The best of EcoWatch, right in your inbox. Sign up for our email newsletter!
7 Hospitalized After Pipeline Explosions in Texas
Seven people were injured and hospitalized after a series of natural gas pipeline explosions in Midland County, Texas on Wednesday, according to local media.
The operator of the pipeline in question is unknown at this time, Midland public information officer Elana Ladd said to the Midland Reporter-Telegram. She added that fire department personnel are allowing the remaining gas to burn off.
The incident occurred on a rural road, FM 1379. KWES reported that three total explosions occurred—the first at 11:30 a.m. After that fire was suppressed, a second and third explosion followed at 12:30 p.m. The cause is not yet known.
"They had a leak on the pipeline. Fire department responded to it. Midland Fire Department and Greenwood Fire Department. And while they were down there, they were fighting some grass fires along with it. Apparently something happened to the pipeline. We don't know what it is yet, because we can't get in there to look at it. But they had a failure within the pipeline itself and the first one exploded. Then they had two other small explosions, one medium and one small," Midland Fire Marshall Dale Little told CBS 7.
Initial reports said five people were injured from the explosions. Updated reports increased the number of injured people to seven. The seven were taken to the hospital with critical injuries, four with burns, according to CBS 7. One firefighter with the Greenwood Fire Department and another firefighter with Midland Fire Department were among the victims.
The Midland Reporter-Telegram posted an eye-witness' video footage of the fire that broke out.
Kinder Morgan told Reuters it isolated a portion of its El Paso Natural Gas Pipeline after being alerted of the fire near the line. One of its employees was injured and hospitalized, spokeswoman Sara Hughes said.
"There was a third-party pipeline involved that also experienced a failure, and preliminary indications are that the third-party line failure occurred before the EPNG line failure," Hughes told Reuters in an email.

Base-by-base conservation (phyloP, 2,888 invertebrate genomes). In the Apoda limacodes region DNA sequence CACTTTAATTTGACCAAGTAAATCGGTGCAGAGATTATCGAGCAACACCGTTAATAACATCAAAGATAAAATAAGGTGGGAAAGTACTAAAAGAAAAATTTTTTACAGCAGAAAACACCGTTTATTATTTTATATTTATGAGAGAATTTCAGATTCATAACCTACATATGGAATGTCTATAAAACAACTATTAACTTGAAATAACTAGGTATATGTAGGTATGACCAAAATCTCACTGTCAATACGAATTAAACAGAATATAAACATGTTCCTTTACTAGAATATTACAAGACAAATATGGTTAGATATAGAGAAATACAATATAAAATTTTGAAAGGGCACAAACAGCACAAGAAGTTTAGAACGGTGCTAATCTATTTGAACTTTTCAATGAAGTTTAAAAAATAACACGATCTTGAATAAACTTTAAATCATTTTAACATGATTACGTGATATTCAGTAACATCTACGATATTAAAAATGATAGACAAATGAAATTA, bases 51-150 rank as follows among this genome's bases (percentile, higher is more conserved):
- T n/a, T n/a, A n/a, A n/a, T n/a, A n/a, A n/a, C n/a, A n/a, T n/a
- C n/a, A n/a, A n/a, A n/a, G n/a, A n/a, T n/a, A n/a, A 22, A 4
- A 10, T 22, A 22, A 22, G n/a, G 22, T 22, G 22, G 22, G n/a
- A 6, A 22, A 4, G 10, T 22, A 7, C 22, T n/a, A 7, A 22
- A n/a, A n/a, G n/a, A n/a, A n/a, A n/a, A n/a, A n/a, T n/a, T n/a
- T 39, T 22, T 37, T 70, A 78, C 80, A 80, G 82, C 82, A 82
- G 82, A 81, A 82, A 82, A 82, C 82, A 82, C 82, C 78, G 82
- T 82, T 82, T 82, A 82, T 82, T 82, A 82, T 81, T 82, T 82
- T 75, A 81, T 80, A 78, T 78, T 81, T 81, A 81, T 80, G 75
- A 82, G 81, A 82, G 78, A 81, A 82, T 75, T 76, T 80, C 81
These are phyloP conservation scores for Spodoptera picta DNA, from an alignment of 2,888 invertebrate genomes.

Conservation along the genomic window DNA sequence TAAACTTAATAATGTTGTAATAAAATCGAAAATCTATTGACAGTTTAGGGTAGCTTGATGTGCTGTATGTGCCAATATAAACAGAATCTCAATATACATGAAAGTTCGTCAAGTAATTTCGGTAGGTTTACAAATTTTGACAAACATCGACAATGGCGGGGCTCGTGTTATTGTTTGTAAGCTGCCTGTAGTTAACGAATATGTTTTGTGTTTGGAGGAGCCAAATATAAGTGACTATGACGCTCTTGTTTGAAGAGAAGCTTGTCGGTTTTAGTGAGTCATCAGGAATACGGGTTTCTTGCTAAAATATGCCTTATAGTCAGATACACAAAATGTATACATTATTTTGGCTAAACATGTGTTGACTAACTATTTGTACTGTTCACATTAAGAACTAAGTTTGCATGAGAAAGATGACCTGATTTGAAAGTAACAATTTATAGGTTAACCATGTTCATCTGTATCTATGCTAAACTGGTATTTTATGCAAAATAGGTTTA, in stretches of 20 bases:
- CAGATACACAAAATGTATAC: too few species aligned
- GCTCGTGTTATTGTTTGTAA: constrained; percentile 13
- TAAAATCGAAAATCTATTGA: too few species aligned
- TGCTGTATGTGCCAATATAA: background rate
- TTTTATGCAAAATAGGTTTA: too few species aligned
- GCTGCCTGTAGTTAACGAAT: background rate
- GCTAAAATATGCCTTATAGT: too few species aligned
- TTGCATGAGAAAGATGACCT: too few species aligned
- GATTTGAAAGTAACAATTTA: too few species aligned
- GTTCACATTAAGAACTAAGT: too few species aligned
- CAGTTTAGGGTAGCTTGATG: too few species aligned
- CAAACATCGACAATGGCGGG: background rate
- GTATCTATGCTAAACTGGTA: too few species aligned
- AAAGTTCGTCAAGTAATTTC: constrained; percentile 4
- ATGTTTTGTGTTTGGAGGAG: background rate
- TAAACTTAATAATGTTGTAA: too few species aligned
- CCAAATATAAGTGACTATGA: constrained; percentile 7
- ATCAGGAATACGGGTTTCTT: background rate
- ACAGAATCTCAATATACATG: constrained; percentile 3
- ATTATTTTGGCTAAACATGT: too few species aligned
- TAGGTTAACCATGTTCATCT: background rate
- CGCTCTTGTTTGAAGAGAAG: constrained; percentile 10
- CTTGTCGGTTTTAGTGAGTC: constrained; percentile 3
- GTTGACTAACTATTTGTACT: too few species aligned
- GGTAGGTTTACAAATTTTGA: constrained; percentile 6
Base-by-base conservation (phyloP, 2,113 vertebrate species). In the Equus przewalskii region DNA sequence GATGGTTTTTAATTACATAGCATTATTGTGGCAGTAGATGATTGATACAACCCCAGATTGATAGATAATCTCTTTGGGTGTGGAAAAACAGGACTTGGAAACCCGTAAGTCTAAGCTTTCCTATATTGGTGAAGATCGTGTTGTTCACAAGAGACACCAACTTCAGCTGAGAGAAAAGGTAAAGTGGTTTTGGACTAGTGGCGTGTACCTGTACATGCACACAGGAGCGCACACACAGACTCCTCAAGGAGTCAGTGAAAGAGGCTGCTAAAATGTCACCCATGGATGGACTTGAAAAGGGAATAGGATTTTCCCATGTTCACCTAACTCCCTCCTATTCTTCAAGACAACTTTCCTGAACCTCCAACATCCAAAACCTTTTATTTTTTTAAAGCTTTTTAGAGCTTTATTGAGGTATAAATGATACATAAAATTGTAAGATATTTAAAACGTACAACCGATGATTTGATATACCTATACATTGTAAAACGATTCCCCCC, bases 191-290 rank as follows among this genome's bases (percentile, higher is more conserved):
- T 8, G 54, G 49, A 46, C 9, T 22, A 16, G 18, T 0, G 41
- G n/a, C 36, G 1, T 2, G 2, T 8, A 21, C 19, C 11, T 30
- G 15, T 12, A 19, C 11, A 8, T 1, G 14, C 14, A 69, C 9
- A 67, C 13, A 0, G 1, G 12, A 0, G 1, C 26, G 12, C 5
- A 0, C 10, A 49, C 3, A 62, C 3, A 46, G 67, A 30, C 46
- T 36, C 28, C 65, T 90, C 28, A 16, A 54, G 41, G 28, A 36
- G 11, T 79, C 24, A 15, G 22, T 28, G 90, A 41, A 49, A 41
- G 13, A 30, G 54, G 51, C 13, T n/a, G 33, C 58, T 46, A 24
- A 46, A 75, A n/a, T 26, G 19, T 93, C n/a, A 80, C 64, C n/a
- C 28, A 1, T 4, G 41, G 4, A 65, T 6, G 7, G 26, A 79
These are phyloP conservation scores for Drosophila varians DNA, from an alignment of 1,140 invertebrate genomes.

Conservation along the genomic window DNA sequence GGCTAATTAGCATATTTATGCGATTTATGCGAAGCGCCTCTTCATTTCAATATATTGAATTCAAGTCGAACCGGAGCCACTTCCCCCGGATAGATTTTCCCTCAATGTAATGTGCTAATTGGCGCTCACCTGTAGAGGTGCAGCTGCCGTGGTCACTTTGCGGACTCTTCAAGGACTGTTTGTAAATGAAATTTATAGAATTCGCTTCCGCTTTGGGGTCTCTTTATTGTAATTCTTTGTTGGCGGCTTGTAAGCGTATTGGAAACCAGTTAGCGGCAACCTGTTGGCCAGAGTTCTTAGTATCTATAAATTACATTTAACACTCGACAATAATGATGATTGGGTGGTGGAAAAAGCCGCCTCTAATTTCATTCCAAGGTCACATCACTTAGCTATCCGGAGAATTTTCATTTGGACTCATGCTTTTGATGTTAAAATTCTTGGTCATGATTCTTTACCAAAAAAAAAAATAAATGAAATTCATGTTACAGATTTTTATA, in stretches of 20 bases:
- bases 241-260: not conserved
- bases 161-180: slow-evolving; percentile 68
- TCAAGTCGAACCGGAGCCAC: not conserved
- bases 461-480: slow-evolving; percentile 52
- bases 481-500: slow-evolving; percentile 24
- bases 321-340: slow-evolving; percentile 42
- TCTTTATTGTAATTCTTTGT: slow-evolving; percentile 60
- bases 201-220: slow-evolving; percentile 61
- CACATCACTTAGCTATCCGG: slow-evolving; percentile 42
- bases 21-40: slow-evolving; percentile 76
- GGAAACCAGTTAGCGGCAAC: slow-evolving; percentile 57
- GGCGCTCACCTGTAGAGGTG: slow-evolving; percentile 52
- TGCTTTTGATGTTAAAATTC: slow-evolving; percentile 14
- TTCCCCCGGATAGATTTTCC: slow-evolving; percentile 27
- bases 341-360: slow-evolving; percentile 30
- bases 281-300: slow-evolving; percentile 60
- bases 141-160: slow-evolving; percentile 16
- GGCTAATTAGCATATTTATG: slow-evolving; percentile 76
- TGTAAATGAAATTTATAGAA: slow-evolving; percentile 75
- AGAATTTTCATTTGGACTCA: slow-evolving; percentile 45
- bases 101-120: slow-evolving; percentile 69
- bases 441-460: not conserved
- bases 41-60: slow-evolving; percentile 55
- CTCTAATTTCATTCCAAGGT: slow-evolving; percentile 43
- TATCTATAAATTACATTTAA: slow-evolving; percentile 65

She said the company is investigating the incident and evaluating any damages, adding that regulatory agencies and customers have been notified.
As EcoWatch wrote previously, production in the Permian shale field in western Texas has been booming. According IEA's Oil 2018 forecast, global oil production capacity is expected to grow by 6.4 million barrels a day (mb/d) to reach 107 mb/d by 2023. Much of that growth is led by the U.S. due to oil produced from fracking the Permian, where output is expected to double by 2023.
However, there is currently not enough pipeline capacity to retrieve Permian fuels, and that bottleneck has opened up opportunities for more pipeline development in the region. In June, Kinder Morgan's Texas subsidiary announced a $2 billion Permian pipeline to transport natural gas. Earlier that month, ExxonMobil and Plains All American Pipeline announced a joint pursuit to construct a multi-billion dollar pipeline that will transport more than 1 million barrels of crude oil and condensate per day from the basin to the Texas Gulf Coast.
Motley Fool also reported that Epic Midstream has proposed a 440,000 barrel-per-day (bpd) crude oil pipeline in the region, and so has Magellan Midstream Partners, which has proposed a 600,000 bpd pipeline.
EcoWatch Daily Newsletter
By Emily Deanne
Shower shoes? Check. Extra-long sheets? Yep. Energy efficiency checklist? No worries — we've got you covered there. If you're one of the nation's 12.1 million full-time undergraduate college students, you no doubt have a lot to keep in mind as you head off to school. If you're reading this, climate change is probably one of them, and with one-third of students choosing to live on campus, dorm life can have a big impact on the health of our planet. In fact, the annual energy use of one typical dormitory room can generate as much greenhouse gas pollution as the tailpipe emissions of a car driven more than 156,000 miles.
By Lorraine Chow
Kokia drynarioides is a small but significant flowering tree endemic to Hawaii's dry forests. Native Hawaiians used its large, scarlet flowers to make lei. Its sap was used as dye for ropes and nets. Its bark was used medicinally to treat thrush.
States that invest heavily in renewable energy will generate billions of dollars in health benefits in the next decade instead of spending billions to take care of people getting sick from air pollution caused by burning fossil fuels, according to a new study from MIT and reported on by The Verge.
Hawaii's Kilauea volcano could be gearing up for an eruption after a pond of water was discovered inside its summit crater for the first time in recorded history, according to the AP.
By Kristin Ohlson
From where I stand inside the South Dakota cornfield I was visiting with entomologist and former USDA scientist Jonathan Lundgren, all the human-inflicted traumas to Earth seem far away. It isn't just that the corn is as high as an elephant's eye — are people singing that song again? — but that the field burgeons and buzzes and chirps with all sorts of other life, too.
Humanity faced its hottest month in at least 140 years in July, the US National Oceanic and Atmospheric Administration (NOAA) said on Thursday. The finding confirms similar analysis provided by its EU counterparts.
By Hans Nicholas Jong
Indonesia's president has made permanent a temporary moratorium on forest-clearing permits for plantations and logging.
It's a policy the government says has proven effective in curtailing deforestation, but whose apparent gains have been criticized by environmental activists as mere "propaganda."